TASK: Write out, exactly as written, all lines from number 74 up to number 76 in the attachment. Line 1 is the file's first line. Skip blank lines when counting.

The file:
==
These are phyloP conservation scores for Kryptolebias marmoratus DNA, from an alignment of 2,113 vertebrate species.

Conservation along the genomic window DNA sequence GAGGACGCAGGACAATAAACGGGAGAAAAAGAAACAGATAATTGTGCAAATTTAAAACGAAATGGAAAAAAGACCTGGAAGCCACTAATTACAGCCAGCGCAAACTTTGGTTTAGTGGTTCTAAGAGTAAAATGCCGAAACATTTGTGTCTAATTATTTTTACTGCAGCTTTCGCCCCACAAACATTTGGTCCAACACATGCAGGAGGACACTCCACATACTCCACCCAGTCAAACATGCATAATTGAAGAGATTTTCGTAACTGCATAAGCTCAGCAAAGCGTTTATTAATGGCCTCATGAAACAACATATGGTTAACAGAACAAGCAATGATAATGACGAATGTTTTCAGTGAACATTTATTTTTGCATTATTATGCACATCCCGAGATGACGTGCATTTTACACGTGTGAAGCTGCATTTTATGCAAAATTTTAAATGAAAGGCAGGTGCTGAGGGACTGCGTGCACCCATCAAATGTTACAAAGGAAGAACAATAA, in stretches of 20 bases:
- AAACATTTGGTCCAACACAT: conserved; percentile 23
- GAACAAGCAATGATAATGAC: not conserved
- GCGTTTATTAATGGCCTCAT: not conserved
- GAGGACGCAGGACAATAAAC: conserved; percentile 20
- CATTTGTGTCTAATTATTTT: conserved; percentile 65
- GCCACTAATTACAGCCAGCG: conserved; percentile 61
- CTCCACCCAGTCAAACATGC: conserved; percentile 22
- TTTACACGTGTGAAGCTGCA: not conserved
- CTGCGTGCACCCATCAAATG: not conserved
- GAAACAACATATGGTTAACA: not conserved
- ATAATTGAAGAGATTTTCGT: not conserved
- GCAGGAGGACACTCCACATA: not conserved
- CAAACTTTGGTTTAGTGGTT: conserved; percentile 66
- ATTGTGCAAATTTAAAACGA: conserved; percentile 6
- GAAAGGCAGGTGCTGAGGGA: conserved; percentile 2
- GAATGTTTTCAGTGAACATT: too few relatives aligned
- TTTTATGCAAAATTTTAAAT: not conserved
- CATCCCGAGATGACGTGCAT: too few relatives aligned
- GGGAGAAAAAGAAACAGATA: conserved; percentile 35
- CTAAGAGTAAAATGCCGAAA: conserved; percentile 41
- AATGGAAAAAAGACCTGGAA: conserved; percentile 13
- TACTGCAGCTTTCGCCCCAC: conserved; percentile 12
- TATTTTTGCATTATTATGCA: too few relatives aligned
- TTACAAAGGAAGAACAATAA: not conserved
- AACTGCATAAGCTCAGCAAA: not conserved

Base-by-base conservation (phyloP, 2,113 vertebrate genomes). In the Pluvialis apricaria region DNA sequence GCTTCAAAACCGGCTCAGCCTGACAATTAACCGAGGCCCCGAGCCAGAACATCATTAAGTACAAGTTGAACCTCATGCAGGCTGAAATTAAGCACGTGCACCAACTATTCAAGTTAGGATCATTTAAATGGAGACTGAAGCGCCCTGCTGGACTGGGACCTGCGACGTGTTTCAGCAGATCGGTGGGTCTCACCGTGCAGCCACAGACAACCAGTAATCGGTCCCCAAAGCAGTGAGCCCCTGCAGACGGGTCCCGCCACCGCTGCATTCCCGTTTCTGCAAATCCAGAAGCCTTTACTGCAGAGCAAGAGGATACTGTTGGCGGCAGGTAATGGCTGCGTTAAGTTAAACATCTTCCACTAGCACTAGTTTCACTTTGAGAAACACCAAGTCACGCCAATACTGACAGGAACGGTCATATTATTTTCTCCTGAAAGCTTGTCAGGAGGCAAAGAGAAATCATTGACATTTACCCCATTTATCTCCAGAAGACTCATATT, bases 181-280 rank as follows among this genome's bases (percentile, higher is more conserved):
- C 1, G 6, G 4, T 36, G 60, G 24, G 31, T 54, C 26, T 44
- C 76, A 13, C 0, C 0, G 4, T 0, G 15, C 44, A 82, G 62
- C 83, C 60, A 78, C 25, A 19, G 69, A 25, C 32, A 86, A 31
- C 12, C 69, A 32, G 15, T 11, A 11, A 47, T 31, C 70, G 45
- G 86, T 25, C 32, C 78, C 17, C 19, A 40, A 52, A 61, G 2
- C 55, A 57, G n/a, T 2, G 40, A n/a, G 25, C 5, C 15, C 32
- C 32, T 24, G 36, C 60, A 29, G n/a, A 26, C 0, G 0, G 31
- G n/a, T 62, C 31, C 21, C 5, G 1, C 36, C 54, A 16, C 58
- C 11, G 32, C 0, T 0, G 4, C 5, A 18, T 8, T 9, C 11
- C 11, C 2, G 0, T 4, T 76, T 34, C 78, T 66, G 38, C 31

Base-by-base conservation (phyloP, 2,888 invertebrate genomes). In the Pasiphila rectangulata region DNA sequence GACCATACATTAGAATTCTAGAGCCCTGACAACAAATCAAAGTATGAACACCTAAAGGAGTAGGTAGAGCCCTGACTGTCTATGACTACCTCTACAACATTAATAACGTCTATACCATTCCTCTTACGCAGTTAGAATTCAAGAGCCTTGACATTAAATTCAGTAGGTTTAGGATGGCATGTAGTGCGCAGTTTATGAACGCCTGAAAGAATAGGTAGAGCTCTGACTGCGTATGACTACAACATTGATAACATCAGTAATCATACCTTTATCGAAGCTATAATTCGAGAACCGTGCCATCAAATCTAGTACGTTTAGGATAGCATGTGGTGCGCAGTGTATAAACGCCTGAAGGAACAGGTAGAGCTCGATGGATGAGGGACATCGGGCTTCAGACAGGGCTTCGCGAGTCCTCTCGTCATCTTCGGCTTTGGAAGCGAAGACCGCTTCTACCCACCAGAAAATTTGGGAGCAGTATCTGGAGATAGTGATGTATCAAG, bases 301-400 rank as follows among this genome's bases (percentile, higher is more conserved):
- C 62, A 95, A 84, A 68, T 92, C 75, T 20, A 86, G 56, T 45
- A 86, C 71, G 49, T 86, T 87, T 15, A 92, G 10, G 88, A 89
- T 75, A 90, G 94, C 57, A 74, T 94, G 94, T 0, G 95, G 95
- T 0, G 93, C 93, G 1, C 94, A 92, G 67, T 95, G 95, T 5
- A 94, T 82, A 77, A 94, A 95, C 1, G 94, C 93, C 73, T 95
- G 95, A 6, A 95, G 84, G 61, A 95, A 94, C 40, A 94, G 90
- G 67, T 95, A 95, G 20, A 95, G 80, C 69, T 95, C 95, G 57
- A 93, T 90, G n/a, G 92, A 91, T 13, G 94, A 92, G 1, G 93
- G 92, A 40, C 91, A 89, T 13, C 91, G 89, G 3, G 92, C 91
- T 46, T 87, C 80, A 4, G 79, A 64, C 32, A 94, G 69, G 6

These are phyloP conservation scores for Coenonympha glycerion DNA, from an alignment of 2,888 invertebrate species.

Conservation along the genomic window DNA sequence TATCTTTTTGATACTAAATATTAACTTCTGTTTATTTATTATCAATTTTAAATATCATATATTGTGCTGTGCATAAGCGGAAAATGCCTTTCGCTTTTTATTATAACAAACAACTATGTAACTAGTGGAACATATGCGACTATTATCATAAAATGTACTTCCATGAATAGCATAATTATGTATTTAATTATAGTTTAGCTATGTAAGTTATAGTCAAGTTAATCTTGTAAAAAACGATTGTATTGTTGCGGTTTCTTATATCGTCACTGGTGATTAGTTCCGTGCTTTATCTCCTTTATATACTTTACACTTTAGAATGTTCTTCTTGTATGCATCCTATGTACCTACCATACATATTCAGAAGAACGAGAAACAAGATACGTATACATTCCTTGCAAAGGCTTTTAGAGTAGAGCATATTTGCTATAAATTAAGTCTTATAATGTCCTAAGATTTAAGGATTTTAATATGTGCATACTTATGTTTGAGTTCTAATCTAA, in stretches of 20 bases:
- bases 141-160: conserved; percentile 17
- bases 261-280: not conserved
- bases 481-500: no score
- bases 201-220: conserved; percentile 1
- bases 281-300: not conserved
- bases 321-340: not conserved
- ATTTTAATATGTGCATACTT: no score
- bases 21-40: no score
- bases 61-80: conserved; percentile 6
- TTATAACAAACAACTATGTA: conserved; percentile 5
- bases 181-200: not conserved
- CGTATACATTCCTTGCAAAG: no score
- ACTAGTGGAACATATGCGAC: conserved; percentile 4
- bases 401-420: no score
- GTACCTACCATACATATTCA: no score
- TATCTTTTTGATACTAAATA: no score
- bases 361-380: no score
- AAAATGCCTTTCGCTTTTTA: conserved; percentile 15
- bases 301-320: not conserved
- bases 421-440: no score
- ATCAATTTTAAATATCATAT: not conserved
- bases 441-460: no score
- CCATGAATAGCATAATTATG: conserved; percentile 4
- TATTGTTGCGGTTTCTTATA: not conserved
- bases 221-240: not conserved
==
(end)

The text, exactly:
- CCATGAATAGCATAATTATG: conserved; percentile 4
- TATTGTTGCGGTTTCTTATA: not conserved
- bases 221-240: not conserved